kellyreid
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Joined: Sat Oct 20, 2012 5:55 pm

Re: Artley flute

Postby kellyreid » Sat Oct 20, 2012 6:00 pm

I just picked up an Artley 'The Wilkins Model' flute at a second-hand store. I usually try to find wooden flutes, but it was a pretty instrument with a nice tone so I bought it. After some cursory research it looks like Wilkins model Artleys are high-end.

All 3 pieces are marked 'Artley' in horizontal lettering, and the head joint says 'The Wilkins Model' below the Artley stamp. No mention of location.


On the foot piece, there is a 6 digit number (which I presume to be the serial) under the keys: 372737. The charts tell me that means it's from 1973 or thereabouts.

So, what can you tell me about what I bought today? I am not sure if I'll keep it (since I prefer woodens) or sell it or trade it, but I want to know what I have so I can make an informed decision. Is this indeed from 1973? Is it made of silver? silver-plated? If it's silver, should I polish it?

I can provide pictures if necessary.

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pied_piper
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Re: Artley flute

Postby pied_piper » Sat Oct 20, 2012 9:48 pm

The Artley Wilkins is a silver flute, but DO NOT polish it. That should only be done by a professional technician. Silver polish is a mild abrasive and the residue can work its way into the key mechanism and cause problems.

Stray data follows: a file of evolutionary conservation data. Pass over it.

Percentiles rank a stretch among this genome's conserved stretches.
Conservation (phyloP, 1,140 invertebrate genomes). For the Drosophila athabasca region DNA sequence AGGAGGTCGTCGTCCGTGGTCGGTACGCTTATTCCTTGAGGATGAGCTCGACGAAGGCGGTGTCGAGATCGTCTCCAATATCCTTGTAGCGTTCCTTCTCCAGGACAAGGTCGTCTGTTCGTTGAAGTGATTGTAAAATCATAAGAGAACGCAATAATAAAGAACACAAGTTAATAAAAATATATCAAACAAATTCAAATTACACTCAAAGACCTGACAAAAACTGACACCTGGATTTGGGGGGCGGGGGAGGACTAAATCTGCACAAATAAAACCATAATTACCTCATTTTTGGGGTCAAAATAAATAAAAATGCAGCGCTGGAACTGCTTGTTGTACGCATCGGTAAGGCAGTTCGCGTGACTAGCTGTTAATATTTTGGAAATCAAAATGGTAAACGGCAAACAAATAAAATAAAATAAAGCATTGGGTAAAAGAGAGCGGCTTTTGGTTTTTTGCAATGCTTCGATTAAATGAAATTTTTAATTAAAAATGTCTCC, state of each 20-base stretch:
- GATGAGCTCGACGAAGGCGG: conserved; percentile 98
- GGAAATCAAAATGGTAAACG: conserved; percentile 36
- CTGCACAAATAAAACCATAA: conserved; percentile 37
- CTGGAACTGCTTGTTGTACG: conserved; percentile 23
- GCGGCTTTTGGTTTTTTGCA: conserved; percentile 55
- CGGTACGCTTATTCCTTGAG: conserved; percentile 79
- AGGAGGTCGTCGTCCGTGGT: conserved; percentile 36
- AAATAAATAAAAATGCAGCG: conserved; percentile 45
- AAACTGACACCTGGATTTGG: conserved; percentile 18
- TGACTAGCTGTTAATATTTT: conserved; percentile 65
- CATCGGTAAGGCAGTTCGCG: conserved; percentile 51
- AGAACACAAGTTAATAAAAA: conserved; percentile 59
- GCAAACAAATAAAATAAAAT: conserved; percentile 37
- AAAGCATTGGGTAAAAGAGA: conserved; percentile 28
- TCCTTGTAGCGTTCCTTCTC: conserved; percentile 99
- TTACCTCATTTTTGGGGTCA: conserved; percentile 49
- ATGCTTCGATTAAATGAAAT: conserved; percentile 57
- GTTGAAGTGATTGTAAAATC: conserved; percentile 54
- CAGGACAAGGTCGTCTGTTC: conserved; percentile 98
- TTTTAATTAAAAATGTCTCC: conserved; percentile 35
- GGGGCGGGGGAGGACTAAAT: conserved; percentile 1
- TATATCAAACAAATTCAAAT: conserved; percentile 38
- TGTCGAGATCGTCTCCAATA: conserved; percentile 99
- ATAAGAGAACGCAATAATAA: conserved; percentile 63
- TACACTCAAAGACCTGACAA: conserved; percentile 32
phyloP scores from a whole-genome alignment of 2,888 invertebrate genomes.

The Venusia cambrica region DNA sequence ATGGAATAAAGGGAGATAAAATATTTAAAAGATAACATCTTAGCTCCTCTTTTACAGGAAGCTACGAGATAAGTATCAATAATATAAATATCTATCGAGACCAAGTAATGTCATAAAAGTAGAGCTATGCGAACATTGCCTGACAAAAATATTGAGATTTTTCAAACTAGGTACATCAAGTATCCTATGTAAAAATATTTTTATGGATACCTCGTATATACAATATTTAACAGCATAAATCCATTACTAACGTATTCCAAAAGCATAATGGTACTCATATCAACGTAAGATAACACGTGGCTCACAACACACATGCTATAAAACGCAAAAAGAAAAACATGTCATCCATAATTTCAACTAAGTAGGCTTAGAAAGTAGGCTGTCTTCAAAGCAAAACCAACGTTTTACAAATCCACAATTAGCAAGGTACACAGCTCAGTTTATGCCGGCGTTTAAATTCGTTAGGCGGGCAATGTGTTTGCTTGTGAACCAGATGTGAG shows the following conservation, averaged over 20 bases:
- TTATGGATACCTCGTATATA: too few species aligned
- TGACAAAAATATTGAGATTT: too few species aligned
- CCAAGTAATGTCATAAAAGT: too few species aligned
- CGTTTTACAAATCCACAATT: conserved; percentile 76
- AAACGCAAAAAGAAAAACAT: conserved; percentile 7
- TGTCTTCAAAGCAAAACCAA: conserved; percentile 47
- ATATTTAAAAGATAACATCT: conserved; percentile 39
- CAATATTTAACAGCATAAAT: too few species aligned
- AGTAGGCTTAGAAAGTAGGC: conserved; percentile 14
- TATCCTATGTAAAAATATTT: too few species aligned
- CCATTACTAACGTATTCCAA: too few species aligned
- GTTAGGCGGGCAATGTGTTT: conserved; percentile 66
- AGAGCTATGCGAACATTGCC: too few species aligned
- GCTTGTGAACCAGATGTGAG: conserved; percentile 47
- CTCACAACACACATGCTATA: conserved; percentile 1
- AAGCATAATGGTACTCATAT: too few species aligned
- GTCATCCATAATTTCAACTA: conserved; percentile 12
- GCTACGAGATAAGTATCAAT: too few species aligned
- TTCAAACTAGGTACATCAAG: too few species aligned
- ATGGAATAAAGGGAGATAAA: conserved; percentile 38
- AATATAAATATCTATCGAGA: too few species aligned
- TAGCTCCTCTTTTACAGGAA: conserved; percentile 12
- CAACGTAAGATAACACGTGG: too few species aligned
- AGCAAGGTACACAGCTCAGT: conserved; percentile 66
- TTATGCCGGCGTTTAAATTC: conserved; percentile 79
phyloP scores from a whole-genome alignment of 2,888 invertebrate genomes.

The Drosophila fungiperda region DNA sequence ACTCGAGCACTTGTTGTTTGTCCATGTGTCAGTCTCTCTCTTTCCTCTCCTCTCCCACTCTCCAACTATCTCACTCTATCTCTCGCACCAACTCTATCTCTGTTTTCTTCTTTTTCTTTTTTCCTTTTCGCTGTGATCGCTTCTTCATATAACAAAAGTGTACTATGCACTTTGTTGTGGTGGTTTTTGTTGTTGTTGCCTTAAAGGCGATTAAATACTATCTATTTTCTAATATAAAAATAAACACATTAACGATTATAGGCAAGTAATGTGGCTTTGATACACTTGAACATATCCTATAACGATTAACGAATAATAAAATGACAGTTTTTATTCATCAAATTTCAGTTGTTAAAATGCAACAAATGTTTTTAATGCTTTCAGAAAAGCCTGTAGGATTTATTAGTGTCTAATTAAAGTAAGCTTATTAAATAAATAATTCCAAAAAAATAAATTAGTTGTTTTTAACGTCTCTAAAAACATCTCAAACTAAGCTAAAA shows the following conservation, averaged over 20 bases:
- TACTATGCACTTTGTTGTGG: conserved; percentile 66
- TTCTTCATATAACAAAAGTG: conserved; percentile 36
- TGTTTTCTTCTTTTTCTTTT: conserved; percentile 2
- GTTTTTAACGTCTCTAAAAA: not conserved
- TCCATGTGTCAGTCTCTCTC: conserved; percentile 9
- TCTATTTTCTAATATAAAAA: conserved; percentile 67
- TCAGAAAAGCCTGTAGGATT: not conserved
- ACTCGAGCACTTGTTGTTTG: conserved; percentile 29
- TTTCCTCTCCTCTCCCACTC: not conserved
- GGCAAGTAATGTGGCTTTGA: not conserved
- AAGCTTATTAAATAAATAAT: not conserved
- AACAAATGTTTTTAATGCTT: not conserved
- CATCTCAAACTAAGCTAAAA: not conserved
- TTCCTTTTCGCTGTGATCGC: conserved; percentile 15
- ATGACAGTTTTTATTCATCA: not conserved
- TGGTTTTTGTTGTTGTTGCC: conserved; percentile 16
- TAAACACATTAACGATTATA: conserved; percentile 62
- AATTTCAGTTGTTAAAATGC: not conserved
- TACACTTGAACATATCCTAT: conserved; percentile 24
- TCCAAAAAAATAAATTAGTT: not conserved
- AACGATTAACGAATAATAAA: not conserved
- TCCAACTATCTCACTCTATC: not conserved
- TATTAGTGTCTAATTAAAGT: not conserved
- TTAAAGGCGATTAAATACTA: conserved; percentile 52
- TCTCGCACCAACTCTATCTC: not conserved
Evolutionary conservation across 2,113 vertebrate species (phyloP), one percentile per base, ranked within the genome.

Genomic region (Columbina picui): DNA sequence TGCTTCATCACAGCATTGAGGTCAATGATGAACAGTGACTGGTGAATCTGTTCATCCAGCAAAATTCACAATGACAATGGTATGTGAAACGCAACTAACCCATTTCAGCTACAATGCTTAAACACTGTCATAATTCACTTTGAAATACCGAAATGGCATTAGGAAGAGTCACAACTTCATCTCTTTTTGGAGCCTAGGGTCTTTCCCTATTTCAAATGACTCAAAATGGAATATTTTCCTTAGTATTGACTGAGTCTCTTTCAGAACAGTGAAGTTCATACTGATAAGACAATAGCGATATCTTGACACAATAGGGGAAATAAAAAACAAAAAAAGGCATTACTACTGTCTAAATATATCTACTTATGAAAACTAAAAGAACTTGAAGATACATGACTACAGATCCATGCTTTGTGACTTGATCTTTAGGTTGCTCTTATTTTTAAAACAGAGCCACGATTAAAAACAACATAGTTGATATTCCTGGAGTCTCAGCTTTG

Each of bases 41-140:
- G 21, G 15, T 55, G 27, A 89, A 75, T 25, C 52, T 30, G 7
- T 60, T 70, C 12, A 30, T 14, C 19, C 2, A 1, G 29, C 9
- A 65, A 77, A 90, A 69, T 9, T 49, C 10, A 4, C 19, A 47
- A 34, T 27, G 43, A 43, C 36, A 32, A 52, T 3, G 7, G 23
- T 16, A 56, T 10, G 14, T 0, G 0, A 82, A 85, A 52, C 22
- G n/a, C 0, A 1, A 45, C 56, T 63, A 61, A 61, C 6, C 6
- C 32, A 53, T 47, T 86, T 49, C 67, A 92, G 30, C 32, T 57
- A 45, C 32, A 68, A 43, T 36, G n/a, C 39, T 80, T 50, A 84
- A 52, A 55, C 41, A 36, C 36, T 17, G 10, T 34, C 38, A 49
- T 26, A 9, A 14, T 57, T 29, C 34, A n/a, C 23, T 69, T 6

The Wilkins was a high end Artley flute meant to compete with Haynes and Powell, but it never really caught on as a professional model. It is a good, but not great flute.
"Never give a flute player a screwdriver."
--anonymous--

kellyreid
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Joined: Sat Oct 20, 2012 5:55 pm

Re: Artley flute

Postby kellyreid » Sat Oct 20, 2012 10:02 pm

Ok. Thanks for the warning. The more i handle this flute the less likely I am to keep it. Its poorly suited for Irish folk music so I think i will attempt to sell or trade it out. Any guidance on what its worth, where to sell it, etc?

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pied_piper
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Location: Virginia

Re: Artley flute

Postby pied_piper » Sun Oct 21, 2012 12:58 pm

A lot of variables affect its value.
Is it an open hole flute or does it have closed holes (plateau model)?
Other than being tarnished, what sort of shape is it in? (any dents, scratches, missing parts?)
Most likely, it will need to be repadded to put it it top shape and get top value for it, but it may be risky to invest that much in it. You may not get back what it cost.
Can you post pictures someplace?
"Never give a flute player a screwdriver."
--anonymous--